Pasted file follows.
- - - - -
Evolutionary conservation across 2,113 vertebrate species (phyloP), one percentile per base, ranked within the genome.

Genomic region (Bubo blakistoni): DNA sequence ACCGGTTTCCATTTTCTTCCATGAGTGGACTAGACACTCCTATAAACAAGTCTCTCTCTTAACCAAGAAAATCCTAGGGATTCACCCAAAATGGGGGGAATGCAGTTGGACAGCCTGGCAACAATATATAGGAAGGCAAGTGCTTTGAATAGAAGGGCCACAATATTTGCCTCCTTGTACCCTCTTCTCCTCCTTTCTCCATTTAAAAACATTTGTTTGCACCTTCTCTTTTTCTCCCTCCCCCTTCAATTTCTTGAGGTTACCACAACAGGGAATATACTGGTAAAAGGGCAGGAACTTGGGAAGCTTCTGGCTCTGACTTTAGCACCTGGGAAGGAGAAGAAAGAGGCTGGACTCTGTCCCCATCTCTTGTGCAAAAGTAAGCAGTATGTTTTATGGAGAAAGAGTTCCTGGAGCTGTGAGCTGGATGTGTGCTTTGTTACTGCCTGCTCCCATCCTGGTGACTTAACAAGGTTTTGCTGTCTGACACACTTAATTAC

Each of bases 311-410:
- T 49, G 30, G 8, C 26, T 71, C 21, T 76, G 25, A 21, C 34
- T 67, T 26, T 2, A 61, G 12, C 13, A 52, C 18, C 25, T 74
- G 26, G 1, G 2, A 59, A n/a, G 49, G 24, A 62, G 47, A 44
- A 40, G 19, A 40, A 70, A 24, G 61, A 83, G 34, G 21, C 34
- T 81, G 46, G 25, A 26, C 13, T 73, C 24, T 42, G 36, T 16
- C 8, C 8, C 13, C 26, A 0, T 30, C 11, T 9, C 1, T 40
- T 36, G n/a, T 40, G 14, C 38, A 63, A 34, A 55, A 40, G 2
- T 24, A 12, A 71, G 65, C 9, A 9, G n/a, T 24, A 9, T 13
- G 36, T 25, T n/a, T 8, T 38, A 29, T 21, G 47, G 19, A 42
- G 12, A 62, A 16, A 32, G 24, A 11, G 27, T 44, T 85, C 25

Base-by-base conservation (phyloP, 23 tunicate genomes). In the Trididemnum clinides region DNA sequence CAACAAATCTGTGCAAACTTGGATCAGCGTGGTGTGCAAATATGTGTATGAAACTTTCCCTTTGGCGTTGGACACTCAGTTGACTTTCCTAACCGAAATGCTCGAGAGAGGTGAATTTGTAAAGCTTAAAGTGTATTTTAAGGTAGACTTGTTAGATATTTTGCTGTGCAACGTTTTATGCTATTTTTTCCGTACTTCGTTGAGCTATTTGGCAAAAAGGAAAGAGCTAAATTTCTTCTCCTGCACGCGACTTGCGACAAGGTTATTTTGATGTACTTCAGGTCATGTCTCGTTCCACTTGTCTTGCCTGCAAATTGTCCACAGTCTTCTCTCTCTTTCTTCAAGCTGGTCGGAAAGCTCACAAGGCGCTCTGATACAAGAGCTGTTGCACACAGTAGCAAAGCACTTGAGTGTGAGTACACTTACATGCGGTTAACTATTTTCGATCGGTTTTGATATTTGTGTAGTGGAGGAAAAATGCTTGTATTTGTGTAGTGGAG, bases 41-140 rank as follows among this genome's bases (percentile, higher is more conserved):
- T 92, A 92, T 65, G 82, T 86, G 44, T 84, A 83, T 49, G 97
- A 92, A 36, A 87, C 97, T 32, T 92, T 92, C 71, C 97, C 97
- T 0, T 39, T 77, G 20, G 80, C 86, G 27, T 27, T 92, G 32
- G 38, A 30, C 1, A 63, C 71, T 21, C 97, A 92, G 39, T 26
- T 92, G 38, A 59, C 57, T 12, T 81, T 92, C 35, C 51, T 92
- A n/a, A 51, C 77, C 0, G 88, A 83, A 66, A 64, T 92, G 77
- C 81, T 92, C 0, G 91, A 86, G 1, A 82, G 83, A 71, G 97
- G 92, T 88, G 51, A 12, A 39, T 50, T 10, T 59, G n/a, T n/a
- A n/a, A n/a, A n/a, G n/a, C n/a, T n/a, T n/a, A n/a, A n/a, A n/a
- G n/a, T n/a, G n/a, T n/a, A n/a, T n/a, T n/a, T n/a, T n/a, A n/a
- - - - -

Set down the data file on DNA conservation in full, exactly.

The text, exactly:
Evolutionary conservation across 2,113 vertebrate species (phyloP), one percentile per base, ranked within the genome.

Genomic region (Bubo blakistoni): DNA sequence ACCGGTTTCCATTTTCTTCCATGAGTGGACTAGACACTCCTATAAACAAGTCTCTCTCTTAACCAAGAAAATCCTAGGGATTCACCCAAAATGGGGGGAATGCAGTTGGACAGCCTGGCAACAATATATAGGAAGGCAAGTGCTTTGAATAGAAGGGCCACAATATTTGCCTCCTTGTACCCTCTTCTCCTCCTTTCTCCATTTAAAAACATTTGTTTGCACCTTCTCTTTTTCTCCCTCCCCCTTCAATTTCTTGAGGTTACCACAACAGGGAATATACTGGTAAAAGGGCAGGAACTTGGGAAGCTTCTGGCTCTGACTTTAGCACCTGGGAAGGAGAAGAAAGAGGCTGGACTCTGTCCCCATCTCTTGTGCAAAAGTAAGCAGTATGTTTTATGGAGAAAGAGTTCCTGGAGCTGTGAGCTGGATGTGTGCTTTGTTACTGCCTGCTCCCATCCTGGTGACTTAACAAGGTTTTGCTGTCTGACACACTTAATTAC

Each of bases 311-410:
- T 49, G 30, G 8, C 26, T 71, C 21, T 76, G 25, A 21, C 34
- T 67, T 26, T 2, A 61, G 12, C 13, A 52, C 18, C 25, T 74
- G 26, G 1, G 2, A 59, A n/a, G 49, G 24, A 62, G 47, A 44
- A 40, G 19, A 40, A 70, A 24, G 61, A 83, G 34, G 21, C 34
- T 81, G 46, G 25, A 26, C 13, T 73, C 24, T 42, G 36, T 16
- C 8, C 8, C 13, C 26, A 0, T 30, C 11, T 9, C 1, T 40
- T 36, G n/a, T 40, G 14, C 38, A 63, A 34, A 55, A 40, G 2
- T 24, A 12, A 71, G 65, C 9, A 9, G n/a, T 24, A 9, T 13
- G 36, T 25, T n/a, T 8, T 38, A 29, T 21, G 47, G 19, A 42
- G 12, A 62, A 16, A 32, G 24, A 11, G 27, T 44, T 85, C 25

Base-by-base conservation (phyloP, 23 tunicate genomes). In the Trididemnum clinides region DNA sequence CAACAAATCTGTGCAAACTTGGATCAGCGTGGTGTGCAAATATGTGTATGAAACTTTCCCTTTGGCGTTGGACACTCAGTTGACTTTCCTAACCGAAATGCTCGAGAGAGGTGAATTTGTAAAGCTTAAAGTGTATTTTAAGGTAGACTTGTTAGATATTTTGCTGTGCAACGTTTTATGCTATTTTTTCCGTACTTCGTTGAGCTATTTGGCAAAAAGGAAAGAGCTAAATTTCTTCTCCTGCACGCGACTTGCGACAAGGTTATTTTGATGTACTTCAGGTCATGTCTCGTTCCACTTGTCTTGCCTGCAAATTGTCCACAGTCTTCTCTCTCTTTCTTCAAGCTGGTCGGAAAGCTCACAAGGCGCTCTGATACAAGAGCTGTTGCACACAGTAGCAAAGCACTTGAGTGTGAGTACACTTACATGCGGTTAACTATTTTCGATCGGTTTTGATATTTGTGTAGTGGAGGAAAAATGCTTGTATTTGTGTAGTGGAG, bases 41-140 rank as follows among this genome's bases (percentile, higher is more conserved):
- T 92, A 92, T 65, G 82, T 86, G 44, T 84, A 83, T 49, G 97
- A 92, A 36, A 87, C 97, T 32, T 92, T 92, C 71, C 97, C 97
- T 0, T 39, T 77, G 20, G 80, C 86, G 27, T 27, T 92, G 32
- G 38, A 30, C 1, A 63, C 71, T 21, C 97, A 92, G 39, T 26
- T 92, G 38, A 59, C 57, T 12, T 81, T 92, C 35, C 51, T 92
- A n/a, A 51, C 77, C 0, G 88, A 83, A 66, A 64, T 92, G 77
- C 81, T 92, C 0, G 91, A 86, G 1, A 82, G 83, A 71, G 97
- G 92, T 88, G 51, A 12, A 39, T 50, T 10, T 59, G n/a, T n/a
- A n/a, A n/a, A n/a, G n/a, C n/a, T n/a, T n/a, A n/a, A n/a, A n/a
- G n/a, T n/a, G n/a, T n/a, A n/a, T n/a, T n/a, T n/a, T n/a, A n/a